A man worth blowing the horn for
By exposing the rest of the world to the real story of what apartheid was, Hugh Masekela, like many other exiled music icons such as Jonas Gwangwa, the late Miriam Makeba, Caiphus Semenya and Letta Mbulu, fought against an inhumane racist system through the arts.
His ilk knew that song was often more powerful than the bullet and used their craft as well as proximity to political power to fight apartheid using their craft.
Yesterday, the mighty stimela - coal train - that was Hugh Masekela ground to a halt.
As a fierce cultural and social activist, Masekela spoke truth to power with a sharp tongue always accompanied by piercing notes of his trumpet and flugelhorn.
His music career was intrinsically intertwined with his protest politics as he used his position in exile to highlight and denounce inequalities brought on by segregation laws in SA.
Upon his return home in the early 1990s, Masekela was soon confronted with the reality of a South Africa that had not yet seen uhuru. The townships that he had left in 1960s were still a cesspool of crime, poverty, hunger and disease and he was highly articulate denouncing the severe inequalities that had gotten worse.
Masekela spoke out against the lack of material change in the conditions in which most black people live to this day.
He also championed the cause for black artists to take charge of their own destiny and rallied against a system that saw many artists in this country die poor.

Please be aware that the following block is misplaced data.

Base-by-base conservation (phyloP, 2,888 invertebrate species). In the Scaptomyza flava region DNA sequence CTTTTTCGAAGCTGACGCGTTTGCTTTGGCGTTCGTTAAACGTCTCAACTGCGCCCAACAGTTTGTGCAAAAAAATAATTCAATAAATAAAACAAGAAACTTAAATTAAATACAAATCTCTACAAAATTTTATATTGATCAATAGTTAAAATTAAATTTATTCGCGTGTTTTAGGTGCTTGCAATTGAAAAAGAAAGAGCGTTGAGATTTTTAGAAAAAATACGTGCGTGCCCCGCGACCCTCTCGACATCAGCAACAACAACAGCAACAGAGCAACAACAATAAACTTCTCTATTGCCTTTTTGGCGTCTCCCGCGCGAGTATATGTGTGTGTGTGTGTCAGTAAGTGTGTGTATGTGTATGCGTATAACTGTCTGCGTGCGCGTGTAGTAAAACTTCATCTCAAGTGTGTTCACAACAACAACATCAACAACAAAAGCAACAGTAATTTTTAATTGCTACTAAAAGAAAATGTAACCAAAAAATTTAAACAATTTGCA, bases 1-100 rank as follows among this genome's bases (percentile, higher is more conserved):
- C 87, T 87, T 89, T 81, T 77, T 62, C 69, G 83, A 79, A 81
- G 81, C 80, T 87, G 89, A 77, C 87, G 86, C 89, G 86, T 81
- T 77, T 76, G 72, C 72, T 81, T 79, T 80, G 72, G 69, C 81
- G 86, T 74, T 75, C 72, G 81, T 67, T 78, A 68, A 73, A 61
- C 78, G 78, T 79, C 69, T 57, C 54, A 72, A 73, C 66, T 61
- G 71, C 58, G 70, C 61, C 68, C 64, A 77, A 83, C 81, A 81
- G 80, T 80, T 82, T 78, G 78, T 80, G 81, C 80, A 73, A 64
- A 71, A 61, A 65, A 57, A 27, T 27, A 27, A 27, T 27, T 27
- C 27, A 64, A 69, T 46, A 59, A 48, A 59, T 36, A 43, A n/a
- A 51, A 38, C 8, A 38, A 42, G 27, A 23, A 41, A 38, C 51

The fight against drugs was also close to his heart. As one of the few artists in the early 1990s who came out and shared his experiences as a former drug addict, the musician was the first to alert South Africa of the explosion of drugs in our communities.
He launched Musicians and Artists Assistance Programme of South Africa (Maapsa), an anti-drug programme that helped rehabilitate addicted artists.
Masekela was also uncompromising in another passion, the promotion of the African identity, famously showing his disdain for women who wore weaves.
Beyond the cosmetic element of this stance lay a deeper lesson the icon wanted to impart - of African self-love and beauty.
Hamba Kahle Bra Hugh, yours was life truly well lived.
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